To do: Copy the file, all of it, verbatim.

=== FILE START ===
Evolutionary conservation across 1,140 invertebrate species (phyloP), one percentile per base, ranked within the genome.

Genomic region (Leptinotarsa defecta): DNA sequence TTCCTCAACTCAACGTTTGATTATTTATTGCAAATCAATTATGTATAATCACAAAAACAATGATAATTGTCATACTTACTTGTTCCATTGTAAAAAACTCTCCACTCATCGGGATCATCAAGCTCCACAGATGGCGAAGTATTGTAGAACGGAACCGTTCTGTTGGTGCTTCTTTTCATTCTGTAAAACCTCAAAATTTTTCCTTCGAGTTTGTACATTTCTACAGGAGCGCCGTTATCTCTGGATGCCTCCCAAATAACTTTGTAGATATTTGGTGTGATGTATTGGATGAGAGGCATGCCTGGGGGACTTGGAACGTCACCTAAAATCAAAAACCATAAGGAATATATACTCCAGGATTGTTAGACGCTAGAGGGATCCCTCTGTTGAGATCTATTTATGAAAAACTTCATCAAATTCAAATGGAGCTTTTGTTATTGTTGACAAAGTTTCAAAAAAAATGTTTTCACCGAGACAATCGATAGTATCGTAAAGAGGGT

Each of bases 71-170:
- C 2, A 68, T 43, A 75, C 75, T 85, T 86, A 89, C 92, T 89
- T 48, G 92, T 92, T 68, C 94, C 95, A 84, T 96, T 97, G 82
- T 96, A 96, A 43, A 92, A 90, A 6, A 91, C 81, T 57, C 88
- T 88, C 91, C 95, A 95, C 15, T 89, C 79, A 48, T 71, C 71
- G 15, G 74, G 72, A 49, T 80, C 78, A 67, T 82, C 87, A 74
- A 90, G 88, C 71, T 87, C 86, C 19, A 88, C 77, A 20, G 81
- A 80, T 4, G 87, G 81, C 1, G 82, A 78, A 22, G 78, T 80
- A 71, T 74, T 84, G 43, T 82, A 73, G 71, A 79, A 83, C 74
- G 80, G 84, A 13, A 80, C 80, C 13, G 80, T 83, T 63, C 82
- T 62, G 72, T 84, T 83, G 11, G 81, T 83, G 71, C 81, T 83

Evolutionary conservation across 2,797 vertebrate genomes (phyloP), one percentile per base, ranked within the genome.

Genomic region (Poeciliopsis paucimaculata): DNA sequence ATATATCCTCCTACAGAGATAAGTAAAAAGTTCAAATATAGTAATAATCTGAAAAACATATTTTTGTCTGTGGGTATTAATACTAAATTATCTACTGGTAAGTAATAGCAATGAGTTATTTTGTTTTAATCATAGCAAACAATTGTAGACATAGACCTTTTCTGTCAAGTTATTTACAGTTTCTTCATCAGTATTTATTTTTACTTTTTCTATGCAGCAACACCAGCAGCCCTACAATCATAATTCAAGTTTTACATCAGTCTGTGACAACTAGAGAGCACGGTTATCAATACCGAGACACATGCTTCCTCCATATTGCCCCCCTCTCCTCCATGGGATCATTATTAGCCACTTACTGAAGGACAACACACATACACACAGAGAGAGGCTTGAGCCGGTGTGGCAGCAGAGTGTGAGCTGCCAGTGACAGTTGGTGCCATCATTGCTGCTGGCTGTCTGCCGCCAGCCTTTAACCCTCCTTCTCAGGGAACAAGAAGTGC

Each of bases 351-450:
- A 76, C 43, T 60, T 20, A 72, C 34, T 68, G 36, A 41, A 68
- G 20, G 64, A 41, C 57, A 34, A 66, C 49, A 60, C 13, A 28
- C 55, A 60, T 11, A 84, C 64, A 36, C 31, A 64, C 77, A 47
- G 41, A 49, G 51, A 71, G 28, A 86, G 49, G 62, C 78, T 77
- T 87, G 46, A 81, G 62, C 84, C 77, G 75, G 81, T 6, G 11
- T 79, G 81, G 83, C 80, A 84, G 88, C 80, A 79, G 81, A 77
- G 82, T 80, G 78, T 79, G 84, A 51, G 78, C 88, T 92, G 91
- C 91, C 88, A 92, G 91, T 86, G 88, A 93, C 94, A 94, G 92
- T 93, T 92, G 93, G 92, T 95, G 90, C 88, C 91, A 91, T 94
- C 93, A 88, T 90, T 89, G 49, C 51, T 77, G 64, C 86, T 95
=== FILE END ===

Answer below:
Evolutionary conservation across 1,140 invertebrate species (phyloP), one percentile per base, ranked within the genome.

Genomic region (Leptinotarsa defecta): DNA sequence TTCCTCAACTCAACGTTTGATTATTTATTGCAAATCAATTATGTATAATCACAAAAACAATGATAATTGTCATACTTACTTGTTCCATTGTAAAAAACTCTCCACTCATCGGGATCATCAAGCTCCACAGATGGCGAAGTATTGTAGAACGGAACCGTTCTGTTGGTGCTTCTTTTCATTCTGTAAAACCTCAAAATTTTTCCTTCGAGTTTGTACATTTCTACAGGAGCGCCGTTATCTCTGGATGCCTCCCAAATAACTTTGTAGATATTTGGTGTGATGTATTGGATGAGAGGCATGCCTGGGGGACTTGGAACGTCACCTAAAATCAAAAACCATAAGGAATATATACTCCAGGATTGTTAGACGCTAGAGGGATCCCTCTGTTGAGATCTATTTATGAAAAACTTCATCAAATTCAAATGGAGCTTTTGTTATTGTTGACAAAGTTTCAAAAAAAATGTTTTCACCGAGACAATCGATAGTATCGTAAAGAGGGT

Each of bases 71-170:
- C 2, A 68, T 43, A 75, C 75, T 85, T 86, A 89, C 92, T 89
- T 48, G 92, T 92, T 68, C 94, C 95, A 84, T 96, T 97, G 82
- T 96, A 96, A 43, A 92, A 90, A 6, A 91, C 81, T 57, C 88
- T 88, C 91, C 95, A 95, C 15, T 89, C 79, A 48, T 71, C 71
- G 15, G 74, G 72, A 49, T 80, C 78, A 67, T 82, C 87, A 74
- A 90, G 88, C 71, T 87, C 86, C 19, A 88, C 77, A 20, G 81
- A 80, T 4, G 87, G 81, C 1, G 82, A 78, A 22, G 78, T 80
- A 71, T 74, T 84, G 43, T 82, A 73, G 71, A 79, A 83, C 74
- G 80, G 84, A 13, A 80, C 80, C 13, G 80, T 83, T 63, C 82
- T 62, G 72, T 84, T 83, G 11, G 81, T 83, G 71, C 81, T 83

Evolutionary conservation across 2,797 vertebrate genomes (phyloP), one percentile per base, ranked within the genome.

Genomic region (Poeciliopsis paucimaculata): DNA sequence ATATATCCTCCTACAGAGATAAGTAAAAAGTTCAAATATAGTAATAATCTGAAAAACATATTTTTGTCTGTGGGTATTAATACTAAATTATCTACTGGTAAGTAATAGCAATGAGTTATTTTGTTTTAATCATAGCAAACAATTGTAGACATAGACCTTTTCTGTCAAGTTATTTACAGTTTCTTCATCAGTATTTATTTTTACTTTTTCTATGCAGCAACACCAGCAGCCCTACAATCATAATTCAAGTTTTACATCAGTCTGTGACAACTAGAGAGCACGGTTATCAATACCGAGACACATGCTTCCTCCATATTGCCCCCCTCTCCTCCATGGGATCATTATTAGCCACTTACTGAAGGACAACACACATACACACAGAGAGAGGCTTGAGCCGGTGTGGCAGCAGAGTGTGAGCTGCCAGTGACAGTTGGTGCCATCATTGCTGCTGGCTGTCTGCCGCCAGCCTTTAACCCTCCTTCTCAGGGAACAAGAAGTGC

Each of bases 351-450:
- A 76, C 43, T 60, T 20, A 72, C 34, T 68, G 36, A 41, A 68
- G 20, G 64, A 41, C 57, A 34, A 66, C 49, A 60, C 13, A 28
- C 55, A 60, T 11, A 84, C 64, A 36, C 31, A 64, C 77, A 47
- G 41, A 49, G 51, A 71, G 28, A 86, G 49, G 62, C 78, T 77
- T 87, G 46, A 81, G 62, C 84, C 77, G 75, G 81, T 6, G 11
- T 79, G 81, G 83, C 80, A 84, G 88, C 80, A 79, G 81, A 77
- G 82, T 80, G 78, T 79, G 84, A 51, G 78, C 88, T 92, G 91
- C 91, C 88, A 92, G 91, T 86, G 88, A 93, C 94, A 94, G 92
- T 93, T 92, G 93, G 92, T 95, G 90, C 88, C 91, A 91, T 94
- C 93, A 88, T 90, T 89, G 49, C 51, T 77, G 64, C 86, T 95